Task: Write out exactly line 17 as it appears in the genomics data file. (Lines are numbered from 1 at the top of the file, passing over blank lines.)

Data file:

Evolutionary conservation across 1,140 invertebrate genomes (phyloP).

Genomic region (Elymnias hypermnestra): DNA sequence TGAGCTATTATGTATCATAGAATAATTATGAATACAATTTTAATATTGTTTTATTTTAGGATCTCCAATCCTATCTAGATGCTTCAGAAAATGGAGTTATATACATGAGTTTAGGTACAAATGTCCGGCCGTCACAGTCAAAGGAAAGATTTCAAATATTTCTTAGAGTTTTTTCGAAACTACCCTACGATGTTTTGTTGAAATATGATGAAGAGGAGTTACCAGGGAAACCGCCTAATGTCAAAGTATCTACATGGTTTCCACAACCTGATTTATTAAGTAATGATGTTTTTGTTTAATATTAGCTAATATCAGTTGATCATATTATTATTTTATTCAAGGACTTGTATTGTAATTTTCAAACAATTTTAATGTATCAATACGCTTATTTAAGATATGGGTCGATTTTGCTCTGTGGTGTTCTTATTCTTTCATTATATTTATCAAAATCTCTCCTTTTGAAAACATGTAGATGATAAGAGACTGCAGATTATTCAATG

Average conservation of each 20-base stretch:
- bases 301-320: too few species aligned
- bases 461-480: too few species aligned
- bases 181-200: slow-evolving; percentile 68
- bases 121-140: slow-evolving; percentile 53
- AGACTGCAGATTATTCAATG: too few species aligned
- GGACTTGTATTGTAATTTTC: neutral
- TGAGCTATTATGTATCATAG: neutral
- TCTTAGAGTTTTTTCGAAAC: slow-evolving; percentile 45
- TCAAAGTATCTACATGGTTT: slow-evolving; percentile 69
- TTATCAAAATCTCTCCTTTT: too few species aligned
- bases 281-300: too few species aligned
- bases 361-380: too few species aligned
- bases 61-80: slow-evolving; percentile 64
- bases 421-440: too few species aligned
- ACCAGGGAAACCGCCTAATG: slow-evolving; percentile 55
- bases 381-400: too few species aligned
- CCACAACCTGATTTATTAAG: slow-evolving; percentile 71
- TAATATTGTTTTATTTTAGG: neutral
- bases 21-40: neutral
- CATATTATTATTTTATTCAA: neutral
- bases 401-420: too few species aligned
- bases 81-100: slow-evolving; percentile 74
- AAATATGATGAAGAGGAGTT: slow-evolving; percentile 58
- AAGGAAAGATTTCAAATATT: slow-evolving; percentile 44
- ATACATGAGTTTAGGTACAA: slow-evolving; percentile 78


- bases 421-440: too few species aligned